Award-winning ergonomist Karen Messing is talking with women—women who wire circuit boards, sew clothes, clean toilets, drive forklifts, care for children, serve food, run labs. What she finds is a workforce in harm’s way, choked into silence, whose physical and mental health invariably comes in second place: underestimated, underrepresented, understudied, underpaid.
Should workplaces treat all bodies the same? With confidence, empathy, and humour, Messing navigates the minefield that is naming sex and biology on the job, refusing to play into stereotypes or play down the lived experiences of women. Her findings leap beyond thermostat settings and adjustable chairs and into candid, deeply reported storytelling that follows in the muckraking tradition of social critic Barbara Ehrenreich.
Messing’s questions are vexing and her demands are bold: we need to dare to direct attention to women’s bodies, champion solidarity, stamp out shame, and transform the workplace—a task that turns out to be as scientific as it is political.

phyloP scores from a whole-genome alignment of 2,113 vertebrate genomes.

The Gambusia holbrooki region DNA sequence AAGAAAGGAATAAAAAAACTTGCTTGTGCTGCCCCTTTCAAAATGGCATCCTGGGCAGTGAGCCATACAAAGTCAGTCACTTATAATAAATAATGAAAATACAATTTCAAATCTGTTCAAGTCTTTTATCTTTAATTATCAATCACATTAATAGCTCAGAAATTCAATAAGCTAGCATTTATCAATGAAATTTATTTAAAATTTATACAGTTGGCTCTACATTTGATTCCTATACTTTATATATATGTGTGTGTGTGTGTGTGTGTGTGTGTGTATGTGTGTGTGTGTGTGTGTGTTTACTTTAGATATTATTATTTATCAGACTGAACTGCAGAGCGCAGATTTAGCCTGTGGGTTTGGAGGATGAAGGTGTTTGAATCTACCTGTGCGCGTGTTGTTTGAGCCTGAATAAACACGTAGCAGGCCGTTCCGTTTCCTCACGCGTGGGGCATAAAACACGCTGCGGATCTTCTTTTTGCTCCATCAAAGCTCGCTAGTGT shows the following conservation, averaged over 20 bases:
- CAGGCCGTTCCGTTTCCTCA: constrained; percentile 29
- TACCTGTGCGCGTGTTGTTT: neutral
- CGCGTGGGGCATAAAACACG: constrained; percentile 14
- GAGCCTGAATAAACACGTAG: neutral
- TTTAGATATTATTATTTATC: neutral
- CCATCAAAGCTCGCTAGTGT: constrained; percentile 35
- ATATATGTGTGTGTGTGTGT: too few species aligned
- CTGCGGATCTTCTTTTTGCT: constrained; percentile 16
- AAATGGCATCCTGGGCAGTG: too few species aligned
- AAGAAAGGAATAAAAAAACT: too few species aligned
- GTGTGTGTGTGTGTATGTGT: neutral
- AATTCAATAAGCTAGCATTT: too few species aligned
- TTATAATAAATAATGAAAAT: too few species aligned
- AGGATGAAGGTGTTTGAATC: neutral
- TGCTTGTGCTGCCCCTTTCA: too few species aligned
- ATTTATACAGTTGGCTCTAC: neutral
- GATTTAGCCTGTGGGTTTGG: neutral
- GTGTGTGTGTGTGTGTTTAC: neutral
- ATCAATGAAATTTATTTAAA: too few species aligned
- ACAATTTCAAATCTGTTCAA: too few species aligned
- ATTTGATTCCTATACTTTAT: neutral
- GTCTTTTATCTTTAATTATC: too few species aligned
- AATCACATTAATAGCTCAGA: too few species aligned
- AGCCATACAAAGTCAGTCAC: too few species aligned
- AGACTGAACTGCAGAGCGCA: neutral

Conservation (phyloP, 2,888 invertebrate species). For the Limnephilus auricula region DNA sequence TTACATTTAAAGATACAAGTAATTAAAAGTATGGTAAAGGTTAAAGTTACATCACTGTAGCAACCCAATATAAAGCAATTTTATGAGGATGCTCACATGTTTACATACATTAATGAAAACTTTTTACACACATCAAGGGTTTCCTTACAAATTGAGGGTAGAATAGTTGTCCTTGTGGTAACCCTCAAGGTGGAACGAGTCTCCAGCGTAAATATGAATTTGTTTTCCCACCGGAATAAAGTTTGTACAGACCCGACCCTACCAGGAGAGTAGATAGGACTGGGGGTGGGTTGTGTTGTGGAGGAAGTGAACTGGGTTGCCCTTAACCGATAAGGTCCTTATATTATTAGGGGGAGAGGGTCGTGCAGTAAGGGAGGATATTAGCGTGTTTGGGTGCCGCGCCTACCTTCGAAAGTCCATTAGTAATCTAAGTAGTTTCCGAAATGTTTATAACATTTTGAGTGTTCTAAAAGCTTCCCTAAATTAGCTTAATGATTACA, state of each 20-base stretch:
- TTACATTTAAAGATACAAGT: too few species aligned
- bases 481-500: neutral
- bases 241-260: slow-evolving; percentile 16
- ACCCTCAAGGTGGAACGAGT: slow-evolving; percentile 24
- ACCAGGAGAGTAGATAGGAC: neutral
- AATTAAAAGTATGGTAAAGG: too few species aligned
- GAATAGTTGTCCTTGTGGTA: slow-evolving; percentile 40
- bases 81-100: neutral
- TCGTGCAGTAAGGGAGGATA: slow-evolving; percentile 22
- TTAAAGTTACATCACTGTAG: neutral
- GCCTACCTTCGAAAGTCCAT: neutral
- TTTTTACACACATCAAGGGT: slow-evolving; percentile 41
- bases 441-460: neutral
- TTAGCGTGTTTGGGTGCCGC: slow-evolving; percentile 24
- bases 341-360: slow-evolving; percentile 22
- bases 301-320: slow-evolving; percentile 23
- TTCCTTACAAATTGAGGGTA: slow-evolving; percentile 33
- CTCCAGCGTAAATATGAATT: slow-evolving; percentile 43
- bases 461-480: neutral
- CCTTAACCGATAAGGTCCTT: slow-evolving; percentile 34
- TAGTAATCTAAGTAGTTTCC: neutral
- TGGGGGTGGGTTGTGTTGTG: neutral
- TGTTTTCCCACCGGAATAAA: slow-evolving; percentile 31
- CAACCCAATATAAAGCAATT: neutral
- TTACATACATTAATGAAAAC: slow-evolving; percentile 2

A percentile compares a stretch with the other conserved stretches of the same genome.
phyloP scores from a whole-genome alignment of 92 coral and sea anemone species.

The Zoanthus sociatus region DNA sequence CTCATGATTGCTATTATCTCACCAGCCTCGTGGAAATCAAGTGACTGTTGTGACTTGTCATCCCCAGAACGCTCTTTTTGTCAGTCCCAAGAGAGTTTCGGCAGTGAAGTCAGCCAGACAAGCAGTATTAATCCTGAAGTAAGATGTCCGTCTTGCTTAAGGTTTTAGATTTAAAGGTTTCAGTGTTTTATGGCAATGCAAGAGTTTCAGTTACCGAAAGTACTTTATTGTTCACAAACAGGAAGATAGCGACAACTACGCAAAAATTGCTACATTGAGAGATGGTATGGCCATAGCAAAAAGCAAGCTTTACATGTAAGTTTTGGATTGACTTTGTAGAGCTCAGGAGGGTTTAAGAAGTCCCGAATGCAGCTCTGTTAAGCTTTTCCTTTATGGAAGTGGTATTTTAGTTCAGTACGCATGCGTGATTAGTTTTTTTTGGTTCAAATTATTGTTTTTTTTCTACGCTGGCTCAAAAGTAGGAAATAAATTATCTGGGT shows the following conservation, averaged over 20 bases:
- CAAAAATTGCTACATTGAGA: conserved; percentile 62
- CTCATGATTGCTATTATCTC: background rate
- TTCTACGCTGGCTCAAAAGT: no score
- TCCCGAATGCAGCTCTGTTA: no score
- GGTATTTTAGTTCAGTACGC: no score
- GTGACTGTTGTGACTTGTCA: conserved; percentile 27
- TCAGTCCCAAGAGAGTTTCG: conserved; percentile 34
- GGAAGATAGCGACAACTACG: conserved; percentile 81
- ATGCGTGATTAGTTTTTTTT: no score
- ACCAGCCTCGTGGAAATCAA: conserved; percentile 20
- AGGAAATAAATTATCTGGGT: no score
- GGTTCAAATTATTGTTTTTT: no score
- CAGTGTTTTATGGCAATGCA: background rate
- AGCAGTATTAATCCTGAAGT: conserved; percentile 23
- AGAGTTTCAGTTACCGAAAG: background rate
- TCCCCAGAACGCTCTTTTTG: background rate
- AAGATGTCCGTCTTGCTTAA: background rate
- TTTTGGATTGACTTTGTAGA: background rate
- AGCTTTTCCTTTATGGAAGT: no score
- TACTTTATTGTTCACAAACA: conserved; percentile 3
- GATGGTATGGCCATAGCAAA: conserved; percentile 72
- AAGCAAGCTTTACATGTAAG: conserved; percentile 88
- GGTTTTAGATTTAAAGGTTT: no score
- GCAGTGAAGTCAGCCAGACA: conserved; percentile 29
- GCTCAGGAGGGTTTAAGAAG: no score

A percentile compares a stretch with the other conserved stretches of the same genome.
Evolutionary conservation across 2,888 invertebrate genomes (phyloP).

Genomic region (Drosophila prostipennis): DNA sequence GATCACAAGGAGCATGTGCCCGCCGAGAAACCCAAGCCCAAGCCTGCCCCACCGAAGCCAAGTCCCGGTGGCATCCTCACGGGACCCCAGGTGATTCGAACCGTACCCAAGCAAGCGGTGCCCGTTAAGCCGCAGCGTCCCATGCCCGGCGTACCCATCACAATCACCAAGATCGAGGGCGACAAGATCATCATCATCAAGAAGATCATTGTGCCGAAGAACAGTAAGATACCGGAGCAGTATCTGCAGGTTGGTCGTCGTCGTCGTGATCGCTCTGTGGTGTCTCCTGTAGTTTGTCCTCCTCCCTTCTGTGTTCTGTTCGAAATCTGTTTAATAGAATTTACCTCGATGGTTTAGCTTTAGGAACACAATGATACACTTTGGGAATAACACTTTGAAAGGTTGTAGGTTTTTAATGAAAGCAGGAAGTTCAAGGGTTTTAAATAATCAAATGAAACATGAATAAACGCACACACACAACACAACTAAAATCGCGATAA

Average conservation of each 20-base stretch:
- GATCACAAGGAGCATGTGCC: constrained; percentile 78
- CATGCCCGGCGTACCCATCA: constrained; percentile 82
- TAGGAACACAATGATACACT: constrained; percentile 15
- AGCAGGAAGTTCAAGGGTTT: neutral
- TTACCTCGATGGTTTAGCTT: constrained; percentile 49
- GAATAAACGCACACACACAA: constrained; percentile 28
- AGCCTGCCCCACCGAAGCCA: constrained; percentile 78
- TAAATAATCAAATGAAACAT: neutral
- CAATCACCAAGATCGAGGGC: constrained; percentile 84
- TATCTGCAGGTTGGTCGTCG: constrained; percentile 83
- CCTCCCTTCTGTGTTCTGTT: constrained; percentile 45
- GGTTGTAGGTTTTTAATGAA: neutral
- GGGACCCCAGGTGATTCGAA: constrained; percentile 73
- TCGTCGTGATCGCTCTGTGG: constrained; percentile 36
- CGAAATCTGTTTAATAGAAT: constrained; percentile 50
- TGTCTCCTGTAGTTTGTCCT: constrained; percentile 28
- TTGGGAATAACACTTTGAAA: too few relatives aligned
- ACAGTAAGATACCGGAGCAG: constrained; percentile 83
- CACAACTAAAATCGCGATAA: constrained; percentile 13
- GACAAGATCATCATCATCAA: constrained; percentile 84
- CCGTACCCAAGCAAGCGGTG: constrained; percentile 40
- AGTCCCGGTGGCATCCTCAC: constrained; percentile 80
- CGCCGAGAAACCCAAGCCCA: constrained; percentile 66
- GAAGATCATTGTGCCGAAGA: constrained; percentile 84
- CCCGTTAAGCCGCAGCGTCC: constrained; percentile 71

|Part I: Shame and the Workplace||
1. The third hour
2. Shame and silence in health care
3. A feminist intervention that hurt women?
|Part II: Segregated Bodies||
4. Jobs and bodies
5. Same, different, or understudied?
|Part III: Changing the Workplace||
6. Re-engineering women's work
7. Looking the dragon in the face
8. Feminist ergonomic intervention with a feminist employer
|Part IV: Changing Occupational Health Science||
10. Science and the second body
11. Understanding women's pain
12. The technical is political
13. Going forward together